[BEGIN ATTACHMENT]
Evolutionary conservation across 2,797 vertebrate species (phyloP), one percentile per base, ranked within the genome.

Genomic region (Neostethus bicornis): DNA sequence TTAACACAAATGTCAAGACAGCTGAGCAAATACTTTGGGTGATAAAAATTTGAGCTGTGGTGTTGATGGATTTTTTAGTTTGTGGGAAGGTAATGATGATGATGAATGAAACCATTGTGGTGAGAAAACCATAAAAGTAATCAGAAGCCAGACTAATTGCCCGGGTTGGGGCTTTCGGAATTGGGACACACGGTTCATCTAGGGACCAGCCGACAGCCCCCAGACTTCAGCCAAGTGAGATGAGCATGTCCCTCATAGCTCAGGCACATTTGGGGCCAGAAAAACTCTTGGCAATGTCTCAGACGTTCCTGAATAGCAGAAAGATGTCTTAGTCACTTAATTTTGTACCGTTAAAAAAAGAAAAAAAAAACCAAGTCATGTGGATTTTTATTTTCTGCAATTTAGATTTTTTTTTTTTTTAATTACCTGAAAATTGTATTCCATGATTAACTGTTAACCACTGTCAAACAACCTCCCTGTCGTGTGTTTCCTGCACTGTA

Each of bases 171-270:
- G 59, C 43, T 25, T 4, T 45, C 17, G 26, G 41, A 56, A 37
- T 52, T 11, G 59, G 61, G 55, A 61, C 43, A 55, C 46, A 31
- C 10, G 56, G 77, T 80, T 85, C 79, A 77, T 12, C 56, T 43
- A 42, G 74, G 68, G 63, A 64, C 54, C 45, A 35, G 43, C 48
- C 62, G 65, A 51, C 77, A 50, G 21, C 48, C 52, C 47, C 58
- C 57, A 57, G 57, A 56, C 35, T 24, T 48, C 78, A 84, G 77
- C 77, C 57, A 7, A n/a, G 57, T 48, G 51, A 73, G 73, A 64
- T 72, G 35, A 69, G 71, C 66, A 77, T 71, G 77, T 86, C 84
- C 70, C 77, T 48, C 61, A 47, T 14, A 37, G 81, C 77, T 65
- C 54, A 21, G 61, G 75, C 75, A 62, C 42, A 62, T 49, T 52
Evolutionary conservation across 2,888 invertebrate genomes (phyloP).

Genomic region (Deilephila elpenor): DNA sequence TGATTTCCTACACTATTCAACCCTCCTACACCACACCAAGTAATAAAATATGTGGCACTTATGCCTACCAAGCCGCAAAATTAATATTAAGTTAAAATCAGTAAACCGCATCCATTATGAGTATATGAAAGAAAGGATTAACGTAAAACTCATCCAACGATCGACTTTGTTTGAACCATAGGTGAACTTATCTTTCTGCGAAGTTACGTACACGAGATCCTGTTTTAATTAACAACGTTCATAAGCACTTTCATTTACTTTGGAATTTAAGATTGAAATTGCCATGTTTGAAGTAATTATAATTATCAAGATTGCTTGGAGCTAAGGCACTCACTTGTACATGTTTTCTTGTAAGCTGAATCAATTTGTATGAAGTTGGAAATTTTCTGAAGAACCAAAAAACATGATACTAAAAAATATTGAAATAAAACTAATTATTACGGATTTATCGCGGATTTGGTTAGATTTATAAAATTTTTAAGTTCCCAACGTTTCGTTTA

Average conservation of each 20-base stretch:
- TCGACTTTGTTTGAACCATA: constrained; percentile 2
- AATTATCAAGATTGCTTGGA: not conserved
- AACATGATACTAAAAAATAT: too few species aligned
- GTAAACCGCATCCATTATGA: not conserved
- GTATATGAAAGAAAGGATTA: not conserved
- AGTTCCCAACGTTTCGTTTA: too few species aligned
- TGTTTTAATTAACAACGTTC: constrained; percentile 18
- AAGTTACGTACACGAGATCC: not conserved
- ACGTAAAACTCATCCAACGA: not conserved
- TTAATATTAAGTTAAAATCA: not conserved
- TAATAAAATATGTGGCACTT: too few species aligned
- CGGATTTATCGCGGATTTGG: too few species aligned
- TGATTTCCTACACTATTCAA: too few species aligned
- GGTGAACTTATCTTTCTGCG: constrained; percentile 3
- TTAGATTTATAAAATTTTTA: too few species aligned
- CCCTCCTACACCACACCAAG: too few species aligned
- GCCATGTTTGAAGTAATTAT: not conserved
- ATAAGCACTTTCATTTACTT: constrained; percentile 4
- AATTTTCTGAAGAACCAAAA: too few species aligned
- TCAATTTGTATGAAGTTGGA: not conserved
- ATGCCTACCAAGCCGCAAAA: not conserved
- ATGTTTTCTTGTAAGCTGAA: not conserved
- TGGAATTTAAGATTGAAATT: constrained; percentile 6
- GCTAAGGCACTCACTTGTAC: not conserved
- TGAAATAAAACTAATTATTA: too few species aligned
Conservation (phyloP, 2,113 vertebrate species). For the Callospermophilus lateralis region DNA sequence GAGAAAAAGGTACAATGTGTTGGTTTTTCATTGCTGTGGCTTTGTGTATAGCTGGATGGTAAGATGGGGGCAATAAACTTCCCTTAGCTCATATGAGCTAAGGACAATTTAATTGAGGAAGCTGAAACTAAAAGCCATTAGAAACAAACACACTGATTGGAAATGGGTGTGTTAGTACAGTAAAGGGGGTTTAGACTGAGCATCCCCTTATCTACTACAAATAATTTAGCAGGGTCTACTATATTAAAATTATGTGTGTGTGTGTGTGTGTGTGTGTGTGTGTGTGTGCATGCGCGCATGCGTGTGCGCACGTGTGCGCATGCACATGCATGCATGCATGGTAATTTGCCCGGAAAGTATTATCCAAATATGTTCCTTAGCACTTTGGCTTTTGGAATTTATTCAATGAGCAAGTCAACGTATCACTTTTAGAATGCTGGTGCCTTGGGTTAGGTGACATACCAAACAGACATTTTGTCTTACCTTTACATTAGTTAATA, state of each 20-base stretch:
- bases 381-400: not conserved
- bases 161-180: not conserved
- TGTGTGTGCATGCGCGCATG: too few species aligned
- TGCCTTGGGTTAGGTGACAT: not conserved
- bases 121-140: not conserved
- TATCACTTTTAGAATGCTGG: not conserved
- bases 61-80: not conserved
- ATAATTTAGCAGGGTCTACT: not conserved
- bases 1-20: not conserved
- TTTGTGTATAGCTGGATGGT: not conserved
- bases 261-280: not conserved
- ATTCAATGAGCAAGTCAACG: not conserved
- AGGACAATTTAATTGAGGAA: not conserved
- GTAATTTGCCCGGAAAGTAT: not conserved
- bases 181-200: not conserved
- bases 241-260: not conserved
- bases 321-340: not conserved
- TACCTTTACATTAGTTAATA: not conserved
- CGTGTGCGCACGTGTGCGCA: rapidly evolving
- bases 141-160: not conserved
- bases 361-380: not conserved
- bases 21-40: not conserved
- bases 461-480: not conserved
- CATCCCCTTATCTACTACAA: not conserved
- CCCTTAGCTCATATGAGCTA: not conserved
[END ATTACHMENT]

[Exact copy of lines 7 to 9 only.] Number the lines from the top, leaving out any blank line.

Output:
- A 42, G 74, G 68, G 63, A 64, C 54, C 45, A 35, G 43, C 48
- C 62, G 65, A 51, C 77, A 50, G 21, C 48, C 52, C 47, C 58
- C 57, A 57, G 57, A 56, C 35, T 24, T 48, C 78, A 84, G 77